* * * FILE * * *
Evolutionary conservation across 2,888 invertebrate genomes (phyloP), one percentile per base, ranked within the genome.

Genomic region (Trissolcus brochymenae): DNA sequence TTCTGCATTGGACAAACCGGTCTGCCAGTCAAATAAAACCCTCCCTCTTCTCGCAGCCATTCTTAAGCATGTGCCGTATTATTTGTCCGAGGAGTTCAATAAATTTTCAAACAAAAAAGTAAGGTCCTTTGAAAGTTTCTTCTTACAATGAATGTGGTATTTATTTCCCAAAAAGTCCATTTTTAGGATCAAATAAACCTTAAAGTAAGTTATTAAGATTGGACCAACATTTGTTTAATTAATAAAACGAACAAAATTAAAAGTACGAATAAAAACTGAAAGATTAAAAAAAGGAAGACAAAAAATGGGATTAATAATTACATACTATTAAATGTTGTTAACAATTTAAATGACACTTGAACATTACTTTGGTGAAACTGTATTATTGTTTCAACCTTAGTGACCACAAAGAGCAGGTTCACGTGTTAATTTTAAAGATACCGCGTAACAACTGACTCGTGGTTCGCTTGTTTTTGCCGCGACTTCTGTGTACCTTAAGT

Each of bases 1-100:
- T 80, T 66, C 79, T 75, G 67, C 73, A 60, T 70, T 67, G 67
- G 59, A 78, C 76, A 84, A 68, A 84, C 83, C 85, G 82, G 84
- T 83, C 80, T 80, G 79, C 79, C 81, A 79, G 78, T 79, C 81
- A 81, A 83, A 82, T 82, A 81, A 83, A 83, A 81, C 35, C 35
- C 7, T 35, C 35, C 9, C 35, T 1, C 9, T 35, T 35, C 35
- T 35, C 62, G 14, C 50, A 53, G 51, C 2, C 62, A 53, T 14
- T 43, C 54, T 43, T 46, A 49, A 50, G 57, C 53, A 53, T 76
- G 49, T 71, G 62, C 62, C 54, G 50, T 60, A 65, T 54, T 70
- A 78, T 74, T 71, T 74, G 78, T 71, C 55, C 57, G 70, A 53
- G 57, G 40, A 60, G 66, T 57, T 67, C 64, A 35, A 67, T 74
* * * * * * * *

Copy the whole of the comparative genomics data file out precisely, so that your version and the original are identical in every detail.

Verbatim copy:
Evolutionary conservation across 2,888 invertebrate genomes (phyloP), one percentile per base, ranked within the genome.

Genomic region (Trissolcus brochymenae): DNA sequence TTCTGCATTGGACAAACCGGTCTGCCAGTCAAATAAAACCCTCCCTCTTCTCGCAGCCATTCTTAAGCATGTGCCGTATTATTTGTCCGAGGAGTTCAATAAATTTTCAAACAAAAAAGTAAGGTCCTTTGAAAGTTTCTTCTTACAATGAATGTGGTATTTATTTCCCAAAAAGTCCATTTTTAGGATCAAATAAACCTTAAAGTAAGTTATTAAGATTGGACCAACATTTGTTTAATTAATAAAACGAACAAAATTAAAAGTACGAATAAAAACTGAAAGATTAAAAAAAGGAAGACAAAAAATGGGATTAATAATTACATACTATTAAATGTTGTTAACAATTTAAATGACACTTGAACATTACTTTGGTGAAACTGTATTATTGTTTCAACCTTAGTGACCACAAAGAGCAGGTTCACGTGTTAATTTTAAAGATACCGCGTAACAACTGACTCGTGGTTCGCTTGTTTTTGCCGCGACTTCTGTGTACCTTAAGT

Each of bases 1-100:
- T 80, T 66, C 79, T 75, G 67, C 73, A 60, T 70, T 67, G 67
- G 59, A 78, C 76, A 84, A 68, A 84, C 83, C 85, G 82, G 84
- T 83, C 80, T 80, G 79, C 79, C 81, A 79, G 78, T 79, C 81
- A 81, A 83, A 82, T 82, A 81, A 83, A 83, A 81, C 35, C 35
- C 7, T 35, C 35, C 9, C 35, T 1, C 9, T 35, T 35, C 35
- T 35, C 62, G 14, C 50, A 53, G 51, C 2, C 62, A 53, T 14
- T 43, C 54, T 43, T 46, A 49, A 50, G 57, C 53, A 53, T 76
- G 49, T 71, G 62, C 62, C 54, G 50, T 60, A 65, T 54, T 70
- A 78, T 74, T 71, T 74, G 78, T 71, C 55, C 57, G 70, A 53
- G 57, G 40, A 60, G 66, T 57, T 67, C 64, A 35, A 67, T 74